“I told him that as bishop of Brazil’s largest diocese with 800 church communities and 700,000 faithful I only had 27 priests, which means that our communities can only celebrate the Eucharist twice or three times a year at the most,” Bishop Kräutler said. “The Pope explained that he could not take everything in hand personally from Rome. We local bishops, who are best acquainted with the needs of our faithful, should be corajudos, that is ‘courageous’ in Spanish, and make concrete suggestions,” he explained. A bishop should not act alone, the Pope told Kräutler. He indicated that “regional and national bishops’ conferences should seek and find consensus on reform and we should then bring up our suggestions for reform in Rome,” Kräutler said.

Asked whether he had raised the question of ordaining married men at the audience, Bishop Kräutler replied: “The ordination of viri probati, that is of proven married men who could be ordained to the priesthood, came up when we were discussing the plight of our communities. The Pope himself told me about a diocese in Mexico in which each community had a deacon but many had no priest. There were 300 deacons there who naturally could not celebrate the Eucharist. The question was how things could continue in such a situation.

“It was up to the bishops to make suggestions, the Pope said again.”

Bishop Kräutler was then asked whether it now depended on bishops’ conferences, as to whether church reforms proceeded or not. “Yes,” he replied. “After my personal discussion with the Pope I am absolutely convinced of this.”

Last September the Vatican Secretary of State, then-Archbishop Pietro Parolin – who was then Apostolic Nuncio to Venezuela – answered a question put to him by El Universal newspaper by stating that priestly celibacy “is not part of church dogma and the issue is open to discussion because it is an ecclesiastical tradition”. “Modifications can be made, but these must always favour unity and God’s will,” he said. “God speaks to us in many different ways. We need to pay attention to this voice that points us towards causes and solutions, for example the clergy shortage.”

In 2006 Brazilian Cardinal Claudio Hummes issued a clarification in the Holy SeeBollettino reiterating his support of church teaching and tradition just hours after telling a Sao Paolo newspaper: “Celibacy is a discipline, not a dogma of the Church … Certainly, the majority of the apostles were married. In this modern age, the Church must observe these things, it has to advance with history.”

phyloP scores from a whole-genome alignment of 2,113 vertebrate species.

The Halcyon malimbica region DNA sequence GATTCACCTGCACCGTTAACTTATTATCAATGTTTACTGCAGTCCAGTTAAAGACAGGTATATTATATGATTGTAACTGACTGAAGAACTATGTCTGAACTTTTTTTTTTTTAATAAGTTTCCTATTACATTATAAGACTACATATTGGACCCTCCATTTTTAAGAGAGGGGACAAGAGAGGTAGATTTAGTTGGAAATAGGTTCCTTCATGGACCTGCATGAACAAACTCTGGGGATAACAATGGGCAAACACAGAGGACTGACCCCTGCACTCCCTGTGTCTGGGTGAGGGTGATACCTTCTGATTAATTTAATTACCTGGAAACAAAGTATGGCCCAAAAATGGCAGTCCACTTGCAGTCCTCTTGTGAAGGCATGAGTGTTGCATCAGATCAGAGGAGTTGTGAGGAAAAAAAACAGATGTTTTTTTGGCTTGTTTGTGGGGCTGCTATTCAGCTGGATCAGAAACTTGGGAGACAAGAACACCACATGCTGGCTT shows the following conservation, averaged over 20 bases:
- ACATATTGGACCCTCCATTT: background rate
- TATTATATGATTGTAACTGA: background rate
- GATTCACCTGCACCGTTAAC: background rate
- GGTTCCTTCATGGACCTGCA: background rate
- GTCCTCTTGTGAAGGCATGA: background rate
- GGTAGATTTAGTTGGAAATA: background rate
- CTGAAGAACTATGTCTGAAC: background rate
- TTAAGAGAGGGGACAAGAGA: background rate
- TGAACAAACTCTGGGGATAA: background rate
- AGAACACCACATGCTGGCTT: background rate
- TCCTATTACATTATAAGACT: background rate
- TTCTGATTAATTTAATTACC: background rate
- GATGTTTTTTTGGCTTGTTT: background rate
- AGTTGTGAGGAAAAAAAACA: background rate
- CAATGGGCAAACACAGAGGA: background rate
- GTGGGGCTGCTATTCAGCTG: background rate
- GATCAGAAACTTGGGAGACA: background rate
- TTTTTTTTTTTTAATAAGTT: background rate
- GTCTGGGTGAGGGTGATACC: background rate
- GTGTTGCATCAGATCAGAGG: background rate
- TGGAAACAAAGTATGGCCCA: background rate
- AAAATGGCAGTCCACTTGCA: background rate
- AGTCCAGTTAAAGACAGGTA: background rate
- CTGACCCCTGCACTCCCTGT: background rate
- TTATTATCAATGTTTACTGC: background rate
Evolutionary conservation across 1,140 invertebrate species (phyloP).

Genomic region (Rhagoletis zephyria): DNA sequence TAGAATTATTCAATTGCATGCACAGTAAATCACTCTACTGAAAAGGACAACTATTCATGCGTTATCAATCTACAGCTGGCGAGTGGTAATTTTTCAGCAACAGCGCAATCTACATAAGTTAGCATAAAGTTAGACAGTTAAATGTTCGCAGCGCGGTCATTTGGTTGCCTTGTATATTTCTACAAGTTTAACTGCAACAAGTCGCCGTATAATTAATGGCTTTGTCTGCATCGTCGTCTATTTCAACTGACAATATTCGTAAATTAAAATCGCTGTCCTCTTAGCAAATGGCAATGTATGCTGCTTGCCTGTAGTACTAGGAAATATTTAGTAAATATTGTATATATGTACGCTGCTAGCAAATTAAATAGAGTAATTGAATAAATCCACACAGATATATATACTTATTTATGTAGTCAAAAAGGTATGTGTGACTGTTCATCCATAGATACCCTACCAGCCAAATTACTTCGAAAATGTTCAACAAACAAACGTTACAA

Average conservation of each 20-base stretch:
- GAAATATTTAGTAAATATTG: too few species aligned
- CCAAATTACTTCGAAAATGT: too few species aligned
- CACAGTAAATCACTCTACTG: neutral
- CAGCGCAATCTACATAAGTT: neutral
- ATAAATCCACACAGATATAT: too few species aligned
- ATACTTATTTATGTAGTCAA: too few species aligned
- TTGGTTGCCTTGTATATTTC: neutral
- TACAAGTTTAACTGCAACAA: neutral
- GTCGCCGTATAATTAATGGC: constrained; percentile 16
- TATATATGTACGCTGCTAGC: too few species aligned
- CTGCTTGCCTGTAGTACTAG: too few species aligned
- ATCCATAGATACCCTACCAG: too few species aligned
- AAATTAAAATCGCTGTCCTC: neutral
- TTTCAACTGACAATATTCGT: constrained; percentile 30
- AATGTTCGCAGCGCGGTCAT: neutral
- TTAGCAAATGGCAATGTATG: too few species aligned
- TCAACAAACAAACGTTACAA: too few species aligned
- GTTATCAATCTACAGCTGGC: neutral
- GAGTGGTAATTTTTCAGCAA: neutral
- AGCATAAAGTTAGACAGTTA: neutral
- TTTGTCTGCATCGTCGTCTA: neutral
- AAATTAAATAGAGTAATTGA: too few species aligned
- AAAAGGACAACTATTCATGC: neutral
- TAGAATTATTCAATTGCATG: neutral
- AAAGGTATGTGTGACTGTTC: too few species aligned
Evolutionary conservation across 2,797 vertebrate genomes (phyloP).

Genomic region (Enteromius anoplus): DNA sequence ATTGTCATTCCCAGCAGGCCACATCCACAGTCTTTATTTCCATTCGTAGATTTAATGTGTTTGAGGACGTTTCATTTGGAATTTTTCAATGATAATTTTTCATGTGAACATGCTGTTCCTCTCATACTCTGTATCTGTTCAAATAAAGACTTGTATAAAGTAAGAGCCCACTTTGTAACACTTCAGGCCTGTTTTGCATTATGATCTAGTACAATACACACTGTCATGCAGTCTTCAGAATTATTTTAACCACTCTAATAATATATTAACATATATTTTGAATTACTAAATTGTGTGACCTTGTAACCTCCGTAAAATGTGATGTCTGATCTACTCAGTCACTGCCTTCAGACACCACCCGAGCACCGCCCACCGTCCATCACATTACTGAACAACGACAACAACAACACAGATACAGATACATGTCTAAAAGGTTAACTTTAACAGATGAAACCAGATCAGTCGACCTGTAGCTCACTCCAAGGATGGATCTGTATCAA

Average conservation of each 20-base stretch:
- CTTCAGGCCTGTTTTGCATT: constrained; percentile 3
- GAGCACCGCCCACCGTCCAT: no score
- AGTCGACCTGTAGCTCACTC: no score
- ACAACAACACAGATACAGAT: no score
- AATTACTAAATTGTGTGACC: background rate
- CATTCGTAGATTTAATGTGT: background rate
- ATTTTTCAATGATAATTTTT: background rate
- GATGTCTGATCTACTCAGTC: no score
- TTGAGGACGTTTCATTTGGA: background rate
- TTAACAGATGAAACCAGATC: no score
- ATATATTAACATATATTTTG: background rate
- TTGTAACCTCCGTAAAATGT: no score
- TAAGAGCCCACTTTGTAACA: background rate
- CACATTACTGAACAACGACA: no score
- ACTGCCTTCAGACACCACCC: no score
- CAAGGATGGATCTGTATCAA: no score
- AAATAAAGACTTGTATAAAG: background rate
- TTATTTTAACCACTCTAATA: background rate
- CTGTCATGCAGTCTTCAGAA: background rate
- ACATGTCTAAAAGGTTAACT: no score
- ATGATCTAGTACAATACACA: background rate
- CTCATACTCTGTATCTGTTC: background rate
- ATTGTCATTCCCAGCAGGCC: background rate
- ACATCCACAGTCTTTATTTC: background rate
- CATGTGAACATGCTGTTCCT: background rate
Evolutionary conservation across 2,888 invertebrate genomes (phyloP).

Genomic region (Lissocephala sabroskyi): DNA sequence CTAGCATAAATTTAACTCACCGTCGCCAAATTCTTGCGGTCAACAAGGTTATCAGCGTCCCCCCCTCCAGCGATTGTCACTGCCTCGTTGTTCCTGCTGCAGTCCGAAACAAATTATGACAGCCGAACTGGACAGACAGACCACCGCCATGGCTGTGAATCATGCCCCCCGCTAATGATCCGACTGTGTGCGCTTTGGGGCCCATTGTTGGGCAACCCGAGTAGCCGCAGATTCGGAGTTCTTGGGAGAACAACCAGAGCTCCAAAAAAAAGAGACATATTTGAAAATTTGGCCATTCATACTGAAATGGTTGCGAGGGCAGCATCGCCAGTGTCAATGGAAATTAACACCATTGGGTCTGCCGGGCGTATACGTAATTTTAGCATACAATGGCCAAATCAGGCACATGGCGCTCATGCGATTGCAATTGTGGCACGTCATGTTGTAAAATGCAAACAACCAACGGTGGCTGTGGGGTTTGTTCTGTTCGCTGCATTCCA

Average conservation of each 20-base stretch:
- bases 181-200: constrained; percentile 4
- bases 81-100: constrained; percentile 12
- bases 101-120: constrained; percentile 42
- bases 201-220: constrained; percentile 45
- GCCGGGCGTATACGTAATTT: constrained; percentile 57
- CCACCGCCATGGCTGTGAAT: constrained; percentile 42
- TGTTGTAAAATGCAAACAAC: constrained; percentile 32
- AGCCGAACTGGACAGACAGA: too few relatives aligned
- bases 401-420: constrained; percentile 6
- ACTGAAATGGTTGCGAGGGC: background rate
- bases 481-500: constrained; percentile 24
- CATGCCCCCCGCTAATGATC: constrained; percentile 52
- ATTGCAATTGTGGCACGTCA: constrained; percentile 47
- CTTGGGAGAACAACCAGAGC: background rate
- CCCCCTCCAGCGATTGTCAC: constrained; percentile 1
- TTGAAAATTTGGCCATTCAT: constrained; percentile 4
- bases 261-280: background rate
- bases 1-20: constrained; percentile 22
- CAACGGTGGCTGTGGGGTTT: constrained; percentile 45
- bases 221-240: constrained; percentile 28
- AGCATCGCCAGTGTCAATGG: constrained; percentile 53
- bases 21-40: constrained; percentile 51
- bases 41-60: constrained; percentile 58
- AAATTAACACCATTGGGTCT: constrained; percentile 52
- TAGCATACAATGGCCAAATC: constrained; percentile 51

The topic of ordaining “viri probati” was raised with a question mark over it in a speech by Cardinal Angelo Scola of Venice, at the October 2005 Synod on the Eucharist – the first synod of Pope Benedict XVI.

“To confront the issue of the shortage of priests, some … have put forward the request to ordain married faithful of proven faith and virtue, the so-called viri probati,” he said. Cardinal Scola, who read his speech in Latin in the presence of Pope Benedict, did not say which bishops from which countries had suggested discussing the ordination of older married men.

Above: Lay Catholics have become familiar with the sight of married priests who were formerly in the Anglican or Lutheran Churches, or who minister in international dioceses of Eastern Rite Churches such as the Maronite Church (pictured). Photo: CNS

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This article in ‘The Tablet’ (the premiere R.C. newspaper in the U.K.) speaks of the possibility of allowing married men to become priests in the Roman Catholic Church – dependent on the agreement of the world’s Roman Catholic Bishops!

In conversation with PopeFrancis recently, on the shortage of priests – Bishop Irwin Krautler said that  “I told him that, as bishop of Brazil’s largest diocese with 800 church communities and 700,000 faithful, I only had 27 priests, which means that our communities can only celebrate the Eucharist twice or three times a year at the most.”